Episodic advice can’t be ‘cut down’ version of advice

Episodic advice to fill the unmet financial advice need might not be financial advice in the holistic sense given a “cut down” version of advice would cost just as much as holistic advice to service due to rising compliance, according to IOOF.

IOOF chief executive, Renato Mota, said episodic advice, scaled advice, or financial wellbeing services could include coaching or budgeting and needed to be largely digital in nature and have a much lower price point.

“Financial wellbeing is not a cut down version of advice because I think if you look at it as a cut down version of advice you end up with a problem that it's actually still too expensive to service,” he said.

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Mota said the industry needed to start with a blank sheet of paper on what this kind of advice looked like.

“If you're starting from scratch, with a view of helping to coach people helping to improve literacy, helping them make better decisions in a digital native way, how would you do it?” he said.

“You can still help people with the skills we have – you just can’t get into their personal circumstances, and you can’t provide strategy or product recommendations. But there's still a lot you can do.

“Product recommendation is not at the heart of financial wellbeing or financial advice. What is, are decisions that we can control in respect to financial affairs.”

Mota said this included understanding financial affairs, coaching, budgeting, understanding risk profiling, and helping people engage and have more confidence around their financial affairs.

“For many people financial wellbeing could be the difference between getting something or getting nothing at all,” he said.

“I think getting something will help them will help build their confidence, and possibly over time then choose to engage with advice.”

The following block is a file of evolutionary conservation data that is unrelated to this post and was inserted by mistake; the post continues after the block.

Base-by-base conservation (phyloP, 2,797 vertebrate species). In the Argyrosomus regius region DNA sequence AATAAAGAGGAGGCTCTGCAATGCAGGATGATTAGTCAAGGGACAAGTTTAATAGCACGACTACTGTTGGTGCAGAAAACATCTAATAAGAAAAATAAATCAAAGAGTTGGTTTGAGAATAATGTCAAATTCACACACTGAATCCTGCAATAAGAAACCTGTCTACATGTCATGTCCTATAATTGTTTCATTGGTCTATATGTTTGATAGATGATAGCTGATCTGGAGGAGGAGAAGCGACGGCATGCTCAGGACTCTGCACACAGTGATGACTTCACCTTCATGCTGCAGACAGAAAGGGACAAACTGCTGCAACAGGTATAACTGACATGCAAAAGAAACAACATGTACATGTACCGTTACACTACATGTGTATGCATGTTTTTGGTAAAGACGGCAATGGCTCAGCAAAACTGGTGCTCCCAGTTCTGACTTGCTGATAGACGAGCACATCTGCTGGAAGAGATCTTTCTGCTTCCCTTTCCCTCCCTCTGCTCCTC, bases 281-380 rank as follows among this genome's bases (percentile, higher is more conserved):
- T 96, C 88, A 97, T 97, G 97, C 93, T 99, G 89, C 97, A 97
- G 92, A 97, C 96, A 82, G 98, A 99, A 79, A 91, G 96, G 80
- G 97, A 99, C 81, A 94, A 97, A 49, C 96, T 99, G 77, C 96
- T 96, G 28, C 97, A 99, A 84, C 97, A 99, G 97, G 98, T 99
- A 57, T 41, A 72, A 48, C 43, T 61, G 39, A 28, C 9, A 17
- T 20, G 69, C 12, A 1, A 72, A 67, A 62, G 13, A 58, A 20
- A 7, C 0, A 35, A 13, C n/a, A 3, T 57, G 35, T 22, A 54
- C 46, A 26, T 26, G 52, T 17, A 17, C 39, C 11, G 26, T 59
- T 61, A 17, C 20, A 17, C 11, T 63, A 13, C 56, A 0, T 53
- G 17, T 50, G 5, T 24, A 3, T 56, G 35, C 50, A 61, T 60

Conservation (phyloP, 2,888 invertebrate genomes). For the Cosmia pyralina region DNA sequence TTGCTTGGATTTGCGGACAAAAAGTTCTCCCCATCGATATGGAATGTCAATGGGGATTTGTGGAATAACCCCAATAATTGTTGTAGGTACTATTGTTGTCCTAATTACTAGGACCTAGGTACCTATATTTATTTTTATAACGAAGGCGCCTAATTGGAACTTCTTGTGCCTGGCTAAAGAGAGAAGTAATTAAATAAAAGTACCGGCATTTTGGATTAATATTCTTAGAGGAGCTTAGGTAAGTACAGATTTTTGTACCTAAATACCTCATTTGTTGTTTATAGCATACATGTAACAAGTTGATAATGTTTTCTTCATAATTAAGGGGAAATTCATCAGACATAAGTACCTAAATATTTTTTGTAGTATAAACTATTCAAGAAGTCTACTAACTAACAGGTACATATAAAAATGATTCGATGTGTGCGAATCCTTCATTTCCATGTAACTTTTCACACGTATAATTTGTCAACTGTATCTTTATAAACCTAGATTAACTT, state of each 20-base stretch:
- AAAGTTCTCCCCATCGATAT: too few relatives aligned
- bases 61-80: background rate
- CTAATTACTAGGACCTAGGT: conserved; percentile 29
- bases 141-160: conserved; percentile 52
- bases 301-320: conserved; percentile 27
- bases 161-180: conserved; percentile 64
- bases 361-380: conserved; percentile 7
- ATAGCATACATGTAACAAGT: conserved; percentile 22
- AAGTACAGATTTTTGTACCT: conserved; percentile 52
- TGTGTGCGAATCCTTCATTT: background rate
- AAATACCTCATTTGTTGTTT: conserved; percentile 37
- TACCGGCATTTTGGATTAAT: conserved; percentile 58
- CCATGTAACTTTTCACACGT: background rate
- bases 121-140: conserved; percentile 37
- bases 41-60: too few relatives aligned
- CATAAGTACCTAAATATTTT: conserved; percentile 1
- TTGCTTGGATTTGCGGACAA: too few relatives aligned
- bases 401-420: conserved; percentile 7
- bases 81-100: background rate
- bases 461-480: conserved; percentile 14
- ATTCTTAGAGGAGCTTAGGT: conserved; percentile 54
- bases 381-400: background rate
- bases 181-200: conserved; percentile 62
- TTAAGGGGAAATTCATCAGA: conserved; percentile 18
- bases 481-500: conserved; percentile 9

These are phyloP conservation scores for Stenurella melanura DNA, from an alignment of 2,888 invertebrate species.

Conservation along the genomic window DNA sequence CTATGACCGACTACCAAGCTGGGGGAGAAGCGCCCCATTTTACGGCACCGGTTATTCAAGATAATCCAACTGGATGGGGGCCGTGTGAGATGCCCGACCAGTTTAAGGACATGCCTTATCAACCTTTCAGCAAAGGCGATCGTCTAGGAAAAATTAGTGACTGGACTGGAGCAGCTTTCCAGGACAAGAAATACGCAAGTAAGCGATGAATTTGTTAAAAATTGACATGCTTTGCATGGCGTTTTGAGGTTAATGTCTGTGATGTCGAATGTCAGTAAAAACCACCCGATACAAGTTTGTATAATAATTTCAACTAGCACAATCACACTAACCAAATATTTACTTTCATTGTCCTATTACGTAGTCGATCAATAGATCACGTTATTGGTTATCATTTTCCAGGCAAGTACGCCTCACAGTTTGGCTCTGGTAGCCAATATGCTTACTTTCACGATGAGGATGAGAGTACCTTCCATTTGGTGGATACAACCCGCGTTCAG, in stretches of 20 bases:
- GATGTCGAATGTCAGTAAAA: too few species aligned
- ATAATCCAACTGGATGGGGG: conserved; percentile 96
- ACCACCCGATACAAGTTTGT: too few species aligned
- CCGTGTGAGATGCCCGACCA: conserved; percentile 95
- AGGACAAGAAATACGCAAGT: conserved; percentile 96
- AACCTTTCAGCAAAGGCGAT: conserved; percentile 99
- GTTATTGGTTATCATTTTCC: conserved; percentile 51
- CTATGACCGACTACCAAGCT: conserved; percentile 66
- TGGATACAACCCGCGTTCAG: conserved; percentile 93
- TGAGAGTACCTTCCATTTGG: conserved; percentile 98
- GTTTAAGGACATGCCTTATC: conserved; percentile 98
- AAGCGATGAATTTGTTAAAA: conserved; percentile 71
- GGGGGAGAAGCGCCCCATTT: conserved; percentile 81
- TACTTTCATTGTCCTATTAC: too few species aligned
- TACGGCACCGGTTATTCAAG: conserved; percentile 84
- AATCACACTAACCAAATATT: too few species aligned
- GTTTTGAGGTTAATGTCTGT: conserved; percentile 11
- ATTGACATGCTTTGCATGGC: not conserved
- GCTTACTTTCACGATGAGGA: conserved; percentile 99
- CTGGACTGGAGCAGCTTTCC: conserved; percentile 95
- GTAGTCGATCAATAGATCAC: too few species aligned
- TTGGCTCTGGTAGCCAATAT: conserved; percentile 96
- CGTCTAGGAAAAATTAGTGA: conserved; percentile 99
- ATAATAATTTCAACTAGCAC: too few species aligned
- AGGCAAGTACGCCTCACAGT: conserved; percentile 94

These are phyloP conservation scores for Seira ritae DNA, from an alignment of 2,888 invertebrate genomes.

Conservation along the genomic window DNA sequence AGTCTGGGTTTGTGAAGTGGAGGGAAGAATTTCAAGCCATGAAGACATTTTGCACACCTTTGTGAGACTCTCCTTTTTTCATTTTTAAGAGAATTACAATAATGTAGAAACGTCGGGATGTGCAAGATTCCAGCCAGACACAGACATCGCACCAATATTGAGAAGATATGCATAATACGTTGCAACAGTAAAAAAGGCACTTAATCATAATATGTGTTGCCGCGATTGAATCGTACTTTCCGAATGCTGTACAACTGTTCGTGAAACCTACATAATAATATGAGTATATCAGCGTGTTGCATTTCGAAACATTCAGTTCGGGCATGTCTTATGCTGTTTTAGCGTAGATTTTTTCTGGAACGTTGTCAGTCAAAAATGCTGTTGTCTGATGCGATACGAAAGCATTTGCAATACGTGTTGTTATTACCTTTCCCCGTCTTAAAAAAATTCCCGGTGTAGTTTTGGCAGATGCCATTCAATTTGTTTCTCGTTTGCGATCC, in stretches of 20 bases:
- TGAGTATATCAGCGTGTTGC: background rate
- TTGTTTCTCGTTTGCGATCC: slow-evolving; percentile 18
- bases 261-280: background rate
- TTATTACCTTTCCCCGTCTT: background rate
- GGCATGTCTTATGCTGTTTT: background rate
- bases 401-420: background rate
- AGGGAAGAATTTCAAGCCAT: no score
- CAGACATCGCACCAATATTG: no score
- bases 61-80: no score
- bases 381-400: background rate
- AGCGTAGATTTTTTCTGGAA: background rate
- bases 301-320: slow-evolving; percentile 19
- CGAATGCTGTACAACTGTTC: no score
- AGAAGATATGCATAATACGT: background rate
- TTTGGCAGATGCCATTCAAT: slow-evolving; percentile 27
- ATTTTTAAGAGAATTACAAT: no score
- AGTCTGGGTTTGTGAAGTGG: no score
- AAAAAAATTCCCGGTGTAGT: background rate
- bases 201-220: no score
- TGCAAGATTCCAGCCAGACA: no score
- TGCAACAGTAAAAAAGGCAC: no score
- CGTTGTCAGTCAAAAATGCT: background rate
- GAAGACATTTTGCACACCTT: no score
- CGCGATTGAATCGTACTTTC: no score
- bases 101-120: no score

He said a lot of this episodic advice, or financial wellbeing service, would be delivered digitally such as podcasts or webinars.

Mota noted IOOF had established an incubator business that looked to explore how this service could work.

“With our business now, with MLC, we've got a million unadvised members in our products, so we can digitally engage with them. There's a lot of things that can be done – we can partner with our self-employed advisers in doing that,” he said.

“We can make the content more geographically based, and actually look into thematics that are more relevant to some geographies for some professions than others. There's a lot of ways you can customise this content in a way that is more meaningful to the client and actually engages with our community.”

Mota said the firm would launch the first version of its incubator financial wellbeing business later this year.




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There is new technology in the market addressing this need and it's a clear step forward compared to the early arrival of robo advice (which is merely ETF investment portfolios dressed up with a front end risk profile). Technology group Map My Plan chaired by ex parliamentarian Bernie Rippoll is a step forward solution to the looming unaffordable advice dilemma affecting millions of Australians. The technology work seamlessly with advisers and their clients or with super funds and members or with corporates and their staff. The opportunity for wealth companies is to address a national challenge using this type of technology as opposed to developing in house solutions aimed at competitive advantage and inevitably linked to product.